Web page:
(I sent this email to Moe's new day care provider today. It seemed like something worth keeping, if only to capture what he's like right now.)

I'm experiencing a bit of anxiety about the upcoming transition, and it would make me feel better if I could send you this email all about Moe. It's more for my benefit than for yours - but you can take or leave the information as you see fit. I know he'll do fine, it's me I'm worried about. ;)

I don’t expect you to DO all these things, but it may help you during the transition to know what we do so you know what Moe expects. If you can incorporate any of these things into your routine with him, that’s fantastic. If not, well, at least you know what he’s used to and what he might be trying to tell you!

Outdoor Play
Moe loves to play in the sand – it’s his favourite part of the park. We’ve had some trouble with him throwing sand (less at others, mainly at himself). We tried immediately leaving the park when this happens, but he’s so easy going that he doesn’t mind. So we started doing an in-park time out. This has been pretty effective. We also warn him when we get to the park that we’re going to play nicely and not throw sand, or else he’ll get a time out.

Before his nap, which is usually after lunch, Moe is given a sippy of milk. We typically watch a show on Netflix – usually a 15-minute episode of Curious George, which gives him the time to chill out a bit and get prepared for nap time. Then we go upstairs, change his diaper, and put on his naptime music. We cuddle for a minute or two in the rocking chair, (with his soother), and he goes into his crib with his blanket and a stuffie.

Moe doesn’t have many words, and the words he does have, he uses sporadically. He communicates a lot by pointing and a few signs (when he points at something and then moves his hand back and forth, he wants it). I’m hopeful that spending time with other children will help those words come. Could you let us know when there are new words? :) Once we know what's he's said, we can encourage him to say those words again.

Because we can read his signals fairly well, Moe has been pooping on the potty most days for a month or two now. (Some days we miss the boat entirely, and that’s ok.) I generally know if he needs to go because he looks sort of uncomfortable and often tries to go hide behind something, like his toy garage. Or he kind of grabs at his diaper. We ask him, “Moe, do you need to use the potty?” and he grabs a toy car and heads for the bathroom without a backwards glance. He sits on the toilet on a reducer seat. He likes to look at books while he’s sitting there. (He also LOVES to play with himself. He’ll do it at any opportunity – the bath, the diaper table, the potty. I’ve given up the fight and we don’t discourage it as long as a) he’s not peeing on himself, b) he’s not hurting himself and c) we’re not in the middle of a messy diaper change.) Someone is always sitting by him while he’s on the toilet, and sometimes we hold his hand if he’s struggling with a big poop. We have no plans to take him out of diapers until he can really communicate with words, but the pooping on the potty has been a good experience for both of us! Moe tends to get a bit constipated if we aren’t careful, so when we pick him up, someone will likely ask you if he pooped today. *grin*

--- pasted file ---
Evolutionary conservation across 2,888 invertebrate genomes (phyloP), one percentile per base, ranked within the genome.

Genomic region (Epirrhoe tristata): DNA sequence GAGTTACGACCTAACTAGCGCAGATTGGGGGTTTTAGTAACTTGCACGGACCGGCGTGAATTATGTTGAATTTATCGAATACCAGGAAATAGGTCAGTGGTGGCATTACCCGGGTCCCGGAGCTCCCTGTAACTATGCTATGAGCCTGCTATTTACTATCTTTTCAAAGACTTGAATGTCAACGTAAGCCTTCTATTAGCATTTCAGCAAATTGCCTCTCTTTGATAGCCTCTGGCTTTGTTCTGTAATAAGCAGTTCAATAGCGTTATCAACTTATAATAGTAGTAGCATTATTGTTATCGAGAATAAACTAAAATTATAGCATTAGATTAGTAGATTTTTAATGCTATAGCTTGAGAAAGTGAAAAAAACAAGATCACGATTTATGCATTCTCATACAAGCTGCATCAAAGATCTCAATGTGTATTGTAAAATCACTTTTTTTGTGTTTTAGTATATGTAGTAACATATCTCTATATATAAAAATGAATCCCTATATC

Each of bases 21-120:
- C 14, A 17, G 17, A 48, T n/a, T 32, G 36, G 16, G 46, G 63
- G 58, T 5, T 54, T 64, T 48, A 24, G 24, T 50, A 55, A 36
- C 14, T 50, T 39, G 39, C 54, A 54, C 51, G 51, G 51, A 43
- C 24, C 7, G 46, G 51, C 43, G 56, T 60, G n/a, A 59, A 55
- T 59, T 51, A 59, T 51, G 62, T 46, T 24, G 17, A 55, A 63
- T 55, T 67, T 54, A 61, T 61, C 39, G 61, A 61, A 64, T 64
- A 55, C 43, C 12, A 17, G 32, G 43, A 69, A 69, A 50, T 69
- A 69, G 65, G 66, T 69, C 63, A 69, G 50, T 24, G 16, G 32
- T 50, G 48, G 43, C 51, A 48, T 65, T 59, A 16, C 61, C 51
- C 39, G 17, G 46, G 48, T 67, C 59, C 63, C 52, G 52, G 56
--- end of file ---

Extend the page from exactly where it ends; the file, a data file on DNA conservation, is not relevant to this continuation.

Moe’s only confirmed allergy is eggs. He gets a rash. He has been able to eat some baked goods that contain eggs, but nothing super moist (like a muffin). Basically, as long as eggs aren’t in the first half of the ingredient list, he’s generally ok. Things to watch out for: egg noodles, pancakes, French toast, moist muffins, sugar cookies, etc.

Moe has made huge strides in self-feeding in the last few weeks. He can feed himself spoon-fed stuff like sticky rice dishes, stew, and apple sauce. He's great with a fork for things like melon, broccoli, etc. And, obviously, he's got finger food down pat. We're trying to teach him that if he's done with something he should give the dish to us and not toss the stuff on the floor. (It's a slow process.)

Moe gets milk twice or three times a day, but other than that he gets water. He doesn’t get juice. I’m aware that we can’t keep this up forever, but I’d like to keep it going as long as we can. If you can keep his sippy filled with water until it becomes a problem (i.e.: he figures it out and asks for juice), that would be great. We really want him to love water and be ok with drinking it when’s he’s thirsty. If you do end up giving him juice, please water it down as much as humanly possible.

Moe is super affectionate, so please don’t hesitate to stroke his hair and give him little hugs. He’s used to getting lots of affection throughout the day.

Other Stuff
Moe loves pressing buttons, figuring out how things work, and playing with cars and trucks and things with wheels. He loves books and story time. He loves to dance, he loves music and singing. He adores the water – puddles, the water table, hand washing, bath time. We’re trying to teach him to be gentle with plants and animals. He loves to touch flowers, but knows to touch them gently. He’s a crazy mixture of sweetness and affection and seriousness and determination. I hope you fall in love with him, too.

Dear Moe (18 Months)

There's no denying it now, sweetie, you're not a baby anymore. At 18 months old, you are most definitely a toddler. And it has been quite a month – one of the most eventful you've had in a long time.